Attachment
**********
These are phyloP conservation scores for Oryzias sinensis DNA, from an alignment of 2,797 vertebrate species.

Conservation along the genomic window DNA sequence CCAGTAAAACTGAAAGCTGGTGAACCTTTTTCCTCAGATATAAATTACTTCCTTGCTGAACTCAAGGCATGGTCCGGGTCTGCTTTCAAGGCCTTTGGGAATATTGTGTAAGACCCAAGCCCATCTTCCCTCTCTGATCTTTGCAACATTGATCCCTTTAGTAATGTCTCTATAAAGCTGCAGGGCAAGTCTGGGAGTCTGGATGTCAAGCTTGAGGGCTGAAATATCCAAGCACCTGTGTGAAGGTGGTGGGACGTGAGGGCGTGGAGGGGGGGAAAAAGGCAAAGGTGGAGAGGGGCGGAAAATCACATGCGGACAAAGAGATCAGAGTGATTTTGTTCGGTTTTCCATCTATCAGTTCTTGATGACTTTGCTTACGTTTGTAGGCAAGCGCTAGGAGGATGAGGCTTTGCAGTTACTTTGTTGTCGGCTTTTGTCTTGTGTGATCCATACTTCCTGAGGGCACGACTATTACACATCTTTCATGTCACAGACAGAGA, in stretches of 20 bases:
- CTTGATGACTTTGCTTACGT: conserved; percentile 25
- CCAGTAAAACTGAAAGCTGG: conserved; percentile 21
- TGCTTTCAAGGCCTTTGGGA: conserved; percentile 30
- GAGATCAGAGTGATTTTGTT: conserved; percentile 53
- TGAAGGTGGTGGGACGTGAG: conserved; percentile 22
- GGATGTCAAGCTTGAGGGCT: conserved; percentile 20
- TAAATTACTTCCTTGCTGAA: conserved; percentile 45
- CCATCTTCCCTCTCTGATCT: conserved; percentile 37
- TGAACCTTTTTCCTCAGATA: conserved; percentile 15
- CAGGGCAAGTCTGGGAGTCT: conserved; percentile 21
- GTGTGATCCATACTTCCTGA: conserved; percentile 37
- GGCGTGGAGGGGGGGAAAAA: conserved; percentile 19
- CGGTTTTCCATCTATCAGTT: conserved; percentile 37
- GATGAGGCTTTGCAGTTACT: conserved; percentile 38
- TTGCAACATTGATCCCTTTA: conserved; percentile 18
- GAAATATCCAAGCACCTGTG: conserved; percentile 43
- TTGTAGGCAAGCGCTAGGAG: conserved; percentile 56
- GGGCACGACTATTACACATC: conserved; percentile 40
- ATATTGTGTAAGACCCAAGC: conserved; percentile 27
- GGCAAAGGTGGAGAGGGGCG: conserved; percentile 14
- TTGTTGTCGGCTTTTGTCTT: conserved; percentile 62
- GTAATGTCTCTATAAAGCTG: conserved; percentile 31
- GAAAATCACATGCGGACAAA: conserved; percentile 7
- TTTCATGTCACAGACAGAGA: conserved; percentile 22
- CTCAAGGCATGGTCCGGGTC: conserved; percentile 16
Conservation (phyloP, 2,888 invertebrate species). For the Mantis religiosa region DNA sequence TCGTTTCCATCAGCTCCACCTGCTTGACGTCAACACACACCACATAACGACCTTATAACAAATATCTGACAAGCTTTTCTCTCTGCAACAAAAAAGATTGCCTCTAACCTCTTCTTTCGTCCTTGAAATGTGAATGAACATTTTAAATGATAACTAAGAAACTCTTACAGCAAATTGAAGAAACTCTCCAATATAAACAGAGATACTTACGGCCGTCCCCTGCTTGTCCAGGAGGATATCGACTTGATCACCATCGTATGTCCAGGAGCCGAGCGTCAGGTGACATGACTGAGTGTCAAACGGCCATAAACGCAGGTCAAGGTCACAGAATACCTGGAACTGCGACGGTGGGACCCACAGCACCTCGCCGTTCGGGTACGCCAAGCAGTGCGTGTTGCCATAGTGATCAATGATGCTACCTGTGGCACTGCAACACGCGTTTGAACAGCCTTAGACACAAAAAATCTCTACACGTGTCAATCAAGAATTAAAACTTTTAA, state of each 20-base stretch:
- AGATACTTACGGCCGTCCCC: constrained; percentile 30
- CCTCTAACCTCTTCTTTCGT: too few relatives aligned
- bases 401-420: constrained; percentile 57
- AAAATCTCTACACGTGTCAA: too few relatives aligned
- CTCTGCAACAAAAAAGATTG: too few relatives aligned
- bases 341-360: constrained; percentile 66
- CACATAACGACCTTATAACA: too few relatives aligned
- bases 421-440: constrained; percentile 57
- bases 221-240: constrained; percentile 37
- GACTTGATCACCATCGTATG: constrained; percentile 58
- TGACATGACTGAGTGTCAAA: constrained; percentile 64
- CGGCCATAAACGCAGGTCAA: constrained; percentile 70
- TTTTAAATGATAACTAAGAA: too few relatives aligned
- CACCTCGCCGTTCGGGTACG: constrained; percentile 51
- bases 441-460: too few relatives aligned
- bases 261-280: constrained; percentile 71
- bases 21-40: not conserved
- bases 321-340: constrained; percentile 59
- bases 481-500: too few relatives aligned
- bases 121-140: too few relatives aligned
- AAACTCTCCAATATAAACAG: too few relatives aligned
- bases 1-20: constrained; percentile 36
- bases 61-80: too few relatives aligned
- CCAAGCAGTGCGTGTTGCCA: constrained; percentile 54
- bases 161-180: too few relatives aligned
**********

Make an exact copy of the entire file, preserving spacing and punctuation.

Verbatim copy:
These are phyloP conservation scores for Oryzias sinensis DNA, from an alignment of 2,797 vertebrate species.

Conservation along the genomic window DNA sequence CCAGTAAAACTGAAAGCTGGTGAACCTTTTTCCTCAGATATAAATTACTTCCTTGCTGAACTCAAGGCATGGTCCGGGTCTGCTTTCAAGGCCTTTGGGAATATTGTGTAAGACCCAAGCCCATCTTCCCTCTCTGATCTTTGCAACATTGATCCCTTTAGTAATGTCTCTATAAAGCTGCAGGGCAAGTCTGGGAGTCTGGATGTCAAGCTTGAGGGCTGAAATATCCAAGCACCTGTGTGAAGGTGGTGGGACGTGAGGGCGTGGAGGGGGGGAAAAAGGCAAAGGTGGAGAGGGGCGGAAAATCACATGCGGACAAAGAGATCAGAGTGATTTTGTTCGGTTTTCCATCTATCAGTTCTTGATGACTTTGCTTACGTTTGTAGGCAAGCGCTAGGAGGATGAGGCTTTGCAGTTACTTTGTTGTCGGCTTTTGTCTTGTGTGATCCATACTTCCTGAGGGCACGACTATTACACATCTTTCATGTCACAGACAGAGA, in stretches of 20 bases:
- CTTGATGACTTTGCTTACGT: conserved; percentile 25
- CCAGTAAAACTGAAAGCTGG: conserved; percentile 21
- TGCTTTCAAGGCCTTTGGGA: conserved; percentile 30
- GAGATCAGAGTGATTTTGTT: conserved; percentile 53
- TGAAGGTGGTGGGACGTGAG: conserved; percentile 22
- GGATGTCAAGCTTGAGGGCT: conserved; percentile 20
- TAAATTACTTCCTTGCTGAA: conserved; percentile 45
- CCATCTTCCCTCTCTGATCT: conserved; percentile 37
- TGAACCTTTTTCCTCAGATA: conserved; percentile 15
- CAGGGCAAGTCTGGGAGTCT: conserved; percentile 21
- GTGTGATCCATACTTCCTGA: conserved; percentile 37
- GGCGTGGAGGGGGGGAAAAA: conserved; percentile 19
- CGGTTTTCCATCTATCAGTT: conserved; percentile 37
- GATGAGGCTTTGCAGTTACT: conserved; percentile 38
- TTGCAACATTGATCCCTTTA: conserved; percentile 18
- GAAATATCCAAGCACCTGTG: conserved; percentile 43
- TTGTAGGCAAGCGCTAGGAG: conserved; percentile 56
- GGGCACGACTATTACACATC: conserved; percentile 40
- ATATTGTGTAAGACCCAAGC: conserved; percentile 27
- GGCAAAGGTGGAGAGGGGCG: conserved; percentile 14
- TTGTTGTCGGCTTTTGTCTT: conserved; percentile 62
- GTAATGTCTCTATAAAGCTG: conserved; percentile 31
- GAAAATCACATGCGGACAAA: conserved; percentile 7
- TTTCATGTCACAGACAGAGA: conserved; percentile 22
- CTCAAGGCATGGTCCGGGTC: conserved; percentile 16
Conservation (phyloP, 2,888 invertebrate species). For the Mantis religiosa region DNA sequence TCGTTTCCATCAGCTCCACCTGCTTGACGTCAACACACACCACATAACGACCTTATAACAAATATCTGACAAGCTTTTCTCTCTGCAACAAAAAAGATTGCCTCTAACCTCTTCTTTCGTCCTTGAAATGTGAATGAACATTTTAAATGATAACTAAGAAACTCTTACAGCAAATTGAAGAAACTCTCCAATATAAACAGAGATACTTACGGCCGTCCCCTGCTTGTCCAGGAGGATATCGACTTGATCACCATCGTATGTCCAGGAGCCGAGCGTCAGGTGACATGACTGAGTGTCAAACGGCCATAAACGCAGGTCAAGGTCACAGAATACCTGGAACTGCGACGGTGGGACCCACAGCACCTCGCCGTTCGGGTACGCCAAGCAGTGCGTGTTGCCATAGTGATCAATGATGCTACCTGTGGCACTGCAACACGCGTTTGAACAGCCTTAGACACAAAAAATCTCTACACGTGTCAATCAAGAATTAAAACTTTTAA, state of each 20-base stretch:
- AGATACTTACGGCCGTCCCC: constrained; percentile 30
- CCTCTAACCTCTTCTTTCGT: too few relatives aligned
- bases 401-420: constrained; percentile 57
- AAAATCTCTACACGTGTCAA: too few relatives aligned
- CTCTGCAACAAAAAAGATTG: too few relatives aligned
- bases 341-360: constrained; percentile 66
- CACATAACGACCTTATAACA: too few relatives aligned
- bases 421-440: constrained; percentile 57
- bases 221-240: constrained; percentile 37
- GACTTGATCACCATCGTATG: constrained; percentile 58
- TGACATGACTGAGTGTCAAA: constrained; percentile 64
- CGGCCATAAACGCAGGTCAA: constrained; percentile 70
- TTTTAAATGATAACTAAGAA: too few relatives aligned
- CACCTCGCCGTTCGGGTACG: constrained; percentile 51
- bases 441-460: too few relatives aligned
- bases 261-280: constrained; percentile 71
- bases 21-40: not conserved
- bases 321-340: constrained; percentile 59
- bases 481-500: too few relatives aligned
- bases 121-140: too few relatives aligned
- AAACTCTCCAATATAAACAG: too few relatives aligned
- bases 1-20: constrained; percentile 36
- bases 61-80: too few relatives aligned
- CCAAGCAGTGCGTGTTGCCA: constrained; percentile 54
- bases 161-180: too few relatives aligned